“When she introduces the term in her 1990 book Black Feminist Thought, Collins emphasizes race, class, and gender as the three systems that historically have been most important in structuring most Black women’s lives. She notes that additional systems of oppression structure the matrix of domination for other kinds of people. The term, for her, describes a mode of analysis that includes any and all systems of oppression that mutually constitute each other and shape people’s lives.”

Sasha Costanza-Chock, Design Justice, Introduction

The way Costanza-Chock describes Collins’ matrix of domination is a good way of framing my feelings about care. As we know, intersectionality provides us with a set of advantages and disadvantages based on where we fall within the identity matrix, and based on those, people will grow to need different types of scaffolding, support, and care. So, to a degree, it feels necessary to direct that small amount of extra energy towards ourselves or those close to us with an immediate need rather than taking restructuring our teaching to be more intentional about care within pedagogy (especially as teaching has always been seen as a more feminine field, some choose to believe care is innately embedded). If you are considering care from early on in your teaching career like some of us are, then it may be easier to integrate it into your practice, but I do believe that it is an undertaking being that beacon and re-evaluating a number of your approaches.

Be careful with empathy.

by Sean

I am not an empathic person, at least in the way it’s defined in the readings, but I’m fine with that. I think the people supporting the notion of empathy in the classroom frequent;ly take it too far. I’ve seen way too many college-level instructors who seem to think that they should be friends with their students. Ethically, that’s not a good idea. The classroom should have a friendly atmosphere. Most of us don’t learn well in a hostile environment, after all. Still, instructors should maintain some distance. At the end of the day, you. As an instructor, you can’t care more about their grades or their performance than they do.  

And if you haven’t had the underperforming student who can do better but chooses not to, you will. Heck, most of us have BEEN that student. I certainly have. 

Further, empathy can come across as fake to many students. Let me tell you a story. About a decade ago, I gave a quiz in my Voice and Diction class on material they had a month to learn and they bombed hard. 

Now, I’m teaching linguistic theory, and, if you’ve never thought about language this way, there’s a learning curve. And several students were having issues. For them, I just corrected their work and moved on. However, several students had been doing consistently well, and bombed the quiz anyway. I was… less than nice. I remember three comments:

“On the next quiz, you should use a pencil. You’ve scratched out so many things here that it look less like a quiz and more like a recently-released classified document.”

On another:

“Is following directions against your religion or something?”


“I guess I can take comfort in the fact that you didn’t cheat.”

All three were visibly unhappy, which I was not happy about their quizzes either, so I was fine with it. 

At the end of class, they came up to me and one of them said:

“None of us liked what you wrote, but at least we know where we stand with you. You’re angry. In interpersonal Communication, we did badly on an assignment, and the professor said ‘What matters is that you tried.’ Then, she hugged* us. It was weird. We got a D on that assignment. It just felt like bullshit.”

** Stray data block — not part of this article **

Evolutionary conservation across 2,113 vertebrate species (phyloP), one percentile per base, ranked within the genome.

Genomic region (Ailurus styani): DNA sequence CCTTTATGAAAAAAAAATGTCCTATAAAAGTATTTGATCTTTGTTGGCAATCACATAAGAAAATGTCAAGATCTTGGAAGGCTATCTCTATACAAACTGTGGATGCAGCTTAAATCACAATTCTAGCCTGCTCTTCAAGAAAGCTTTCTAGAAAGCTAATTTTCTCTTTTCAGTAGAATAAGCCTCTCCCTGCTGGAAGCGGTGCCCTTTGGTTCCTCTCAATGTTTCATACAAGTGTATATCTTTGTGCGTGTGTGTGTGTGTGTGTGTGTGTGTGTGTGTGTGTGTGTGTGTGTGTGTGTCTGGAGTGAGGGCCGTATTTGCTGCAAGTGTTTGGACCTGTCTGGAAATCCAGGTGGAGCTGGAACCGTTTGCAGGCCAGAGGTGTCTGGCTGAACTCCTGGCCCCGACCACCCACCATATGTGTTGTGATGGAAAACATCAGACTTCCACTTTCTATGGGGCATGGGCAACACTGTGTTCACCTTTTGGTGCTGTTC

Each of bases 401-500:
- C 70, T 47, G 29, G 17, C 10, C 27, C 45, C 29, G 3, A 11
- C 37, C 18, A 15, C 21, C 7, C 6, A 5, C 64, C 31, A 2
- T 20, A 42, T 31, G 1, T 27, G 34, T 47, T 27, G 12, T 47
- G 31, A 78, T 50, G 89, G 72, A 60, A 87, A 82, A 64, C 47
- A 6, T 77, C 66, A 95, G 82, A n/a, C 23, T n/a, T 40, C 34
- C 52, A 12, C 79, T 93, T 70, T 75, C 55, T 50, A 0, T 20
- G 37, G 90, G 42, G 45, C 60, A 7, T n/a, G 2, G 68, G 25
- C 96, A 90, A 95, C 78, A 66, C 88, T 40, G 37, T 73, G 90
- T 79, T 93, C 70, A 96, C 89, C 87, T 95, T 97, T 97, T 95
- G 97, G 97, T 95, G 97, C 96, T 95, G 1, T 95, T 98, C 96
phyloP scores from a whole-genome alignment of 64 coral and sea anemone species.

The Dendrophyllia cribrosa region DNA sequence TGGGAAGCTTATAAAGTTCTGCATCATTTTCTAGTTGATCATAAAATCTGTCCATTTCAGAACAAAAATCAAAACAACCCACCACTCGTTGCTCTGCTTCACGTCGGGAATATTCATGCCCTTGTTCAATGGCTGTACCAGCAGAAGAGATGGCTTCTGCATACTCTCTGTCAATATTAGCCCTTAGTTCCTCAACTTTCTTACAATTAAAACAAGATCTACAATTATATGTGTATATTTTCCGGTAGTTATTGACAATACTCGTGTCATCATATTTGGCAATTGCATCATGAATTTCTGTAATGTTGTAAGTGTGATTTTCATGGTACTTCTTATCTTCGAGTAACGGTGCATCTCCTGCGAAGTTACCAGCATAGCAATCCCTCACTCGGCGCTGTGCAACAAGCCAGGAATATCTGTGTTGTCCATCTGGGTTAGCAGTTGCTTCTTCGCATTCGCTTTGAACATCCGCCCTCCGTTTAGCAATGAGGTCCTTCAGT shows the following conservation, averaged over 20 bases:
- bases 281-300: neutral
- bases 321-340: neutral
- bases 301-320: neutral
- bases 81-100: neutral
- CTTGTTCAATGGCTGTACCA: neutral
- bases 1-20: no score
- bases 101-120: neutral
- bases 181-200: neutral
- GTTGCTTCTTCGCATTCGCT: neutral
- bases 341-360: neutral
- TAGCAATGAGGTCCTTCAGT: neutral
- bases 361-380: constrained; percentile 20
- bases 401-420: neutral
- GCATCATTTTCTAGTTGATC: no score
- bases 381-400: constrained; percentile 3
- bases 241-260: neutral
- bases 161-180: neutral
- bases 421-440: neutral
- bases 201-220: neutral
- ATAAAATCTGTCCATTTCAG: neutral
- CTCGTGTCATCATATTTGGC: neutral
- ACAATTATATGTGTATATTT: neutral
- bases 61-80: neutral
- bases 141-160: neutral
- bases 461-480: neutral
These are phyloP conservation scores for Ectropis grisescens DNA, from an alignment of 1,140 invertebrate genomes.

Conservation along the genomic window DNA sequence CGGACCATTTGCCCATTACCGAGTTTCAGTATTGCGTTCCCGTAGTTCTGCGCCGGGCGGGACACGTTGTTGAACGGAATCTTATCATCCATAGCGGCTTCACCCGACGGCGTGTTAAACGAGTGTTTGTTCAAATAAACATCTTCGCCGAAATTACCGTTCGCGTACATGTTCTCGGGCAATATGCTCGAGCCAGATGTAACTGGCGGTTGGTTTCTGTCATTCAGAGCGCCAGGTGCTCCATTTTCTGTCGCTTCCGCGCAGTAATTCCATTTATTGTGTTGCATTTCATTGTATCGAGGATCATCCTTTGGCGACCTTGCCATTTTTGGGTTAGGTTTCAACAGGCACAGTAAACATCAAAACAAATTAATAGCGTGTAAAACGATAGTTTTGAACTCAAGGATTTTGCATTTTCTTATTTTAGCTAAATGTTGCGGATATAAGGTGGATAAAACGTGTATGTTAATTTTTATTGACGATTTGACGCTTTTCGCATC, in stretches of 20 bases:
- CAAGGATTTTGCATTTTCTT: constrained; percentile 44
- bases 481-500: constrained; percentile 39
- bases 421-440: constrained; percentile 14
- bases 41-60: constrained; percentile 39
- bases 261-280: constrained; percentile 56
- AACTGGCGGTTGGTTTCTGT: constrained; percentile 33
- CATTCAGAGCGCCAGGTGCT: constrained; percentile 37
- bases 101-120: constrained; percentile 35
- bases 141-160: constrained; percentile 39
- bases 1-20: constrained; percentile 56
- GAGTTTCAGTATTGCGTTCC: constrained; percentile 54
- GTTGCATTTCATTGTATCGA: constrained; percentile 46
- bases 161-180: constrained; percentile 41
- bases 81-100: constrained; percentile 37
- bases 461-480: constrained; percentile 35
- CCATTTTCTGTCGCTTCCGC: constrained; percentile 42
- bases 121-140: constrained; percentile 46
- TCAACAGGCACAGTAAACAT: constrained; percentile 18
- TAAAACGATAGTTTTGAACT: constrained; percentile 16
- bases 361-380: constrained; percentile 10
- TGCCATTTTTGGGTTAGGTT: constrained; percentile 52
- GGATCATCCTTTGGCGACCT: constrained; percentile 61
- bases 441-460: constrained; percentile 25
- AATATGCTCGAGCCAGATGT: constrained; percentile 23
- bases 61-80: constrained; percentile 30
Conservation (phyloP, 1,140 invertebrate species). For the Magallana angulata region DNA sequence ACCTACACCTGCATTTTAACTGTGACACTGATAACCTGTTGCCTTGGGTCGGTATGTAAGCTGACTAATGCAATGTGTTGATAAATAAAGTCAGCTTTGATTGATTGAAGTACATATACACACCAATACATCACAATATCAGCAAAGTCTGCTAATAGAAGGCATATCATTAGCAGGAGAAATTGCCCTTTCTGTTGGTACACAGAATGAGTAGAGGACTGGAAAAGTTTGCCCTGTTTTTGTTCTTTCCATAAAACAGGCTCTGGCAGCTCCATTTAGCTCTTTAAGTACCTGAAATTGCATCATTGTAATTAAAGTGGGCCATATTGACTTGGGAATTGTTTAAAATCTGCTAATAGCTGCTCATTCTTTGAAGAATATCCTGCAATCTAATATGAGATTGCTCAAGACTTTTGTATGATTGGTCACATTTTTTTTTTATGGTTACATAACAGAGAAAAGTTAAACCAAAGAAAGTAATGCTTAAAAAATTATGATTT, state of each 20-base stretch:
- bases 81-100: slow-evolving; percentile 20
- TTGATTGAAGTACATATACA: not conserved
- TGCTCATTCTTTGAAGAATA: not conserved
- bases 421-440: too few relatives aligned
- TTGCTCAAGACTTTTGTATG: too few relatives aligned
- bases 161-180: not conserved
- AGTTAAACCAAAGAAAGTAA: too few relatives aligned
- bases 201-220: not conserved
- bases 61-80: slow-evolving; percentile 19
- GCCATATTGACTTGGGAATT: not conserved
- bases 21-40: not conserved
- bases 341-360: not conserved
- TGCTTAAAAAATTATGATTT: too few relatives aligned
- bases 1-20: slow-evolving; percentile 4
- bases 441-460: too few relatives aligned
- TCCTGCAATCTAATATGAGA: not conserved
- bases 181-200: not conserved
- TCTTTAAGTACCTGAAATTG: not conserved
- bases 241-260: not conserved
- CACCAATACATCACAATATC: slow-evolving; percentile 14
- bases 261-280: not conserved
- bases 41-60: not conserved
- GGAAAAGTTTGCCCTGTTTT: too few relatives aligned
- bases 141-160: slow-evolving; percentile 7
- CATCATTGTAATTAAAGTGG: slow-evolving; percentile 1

(These aren’t exact words, but close enough. Well, the bs line was accurate.)

So, be careful with empathy. It can come off as phony and alienate students.

*Don’t do this.

You need to care enough to learn…right?

Tuka Al-Sahlani

I don’t know where to begin, because there is so much to think about. I envy people who create mind maps…I feel these readings require some idea/map mapping. And this notion of mind-mapping is lingering because when I read Empathy is an Ideology I was excited to read about this difficult concept that we have been taught we must practice from classic literary characters like Atticus to social media reels and all i could think about as an alternative was Standpoint Theory. Then I read Connection Established  and I thought, yes, here is standpoint theory in practice, but I was a little taken aback because even with the gender neutral pronouns, I knew the character who brought their son to the office was a woman.( I couldn’t read beyond that because it was much.) Then I read Design Justice, and appreciated the detailed expression of their standpoint. I knew exactly what they had gone through, not through empathy, but by being in a similar standpoint. From there I  went down a rabbit hole and  searched some of the artists mentioned and found this remarkable artist Zahra Agjee at https://www.andalsotoo.net/people/zahra-agjee/. She used design justice network principles in her project (mus)interpreted.  You can read about it here:  https://theconversation.com/art-show-takes-on-the-misrepresentation-of-muslims-9723.Lastly, i read chapter one of Caring to Know and happy to find the thread of standpoint theory was challenged again with the concept of “relational humility”. My mind wandered back to Connection Established and the introduction to Design Justice. Are empathy, standpoint, and relational humility similar to operating at the “speed of trust”? If we need the speed of trust to produce knowledge as mentioned last week, wouldn’t care be a form of doing things with trust?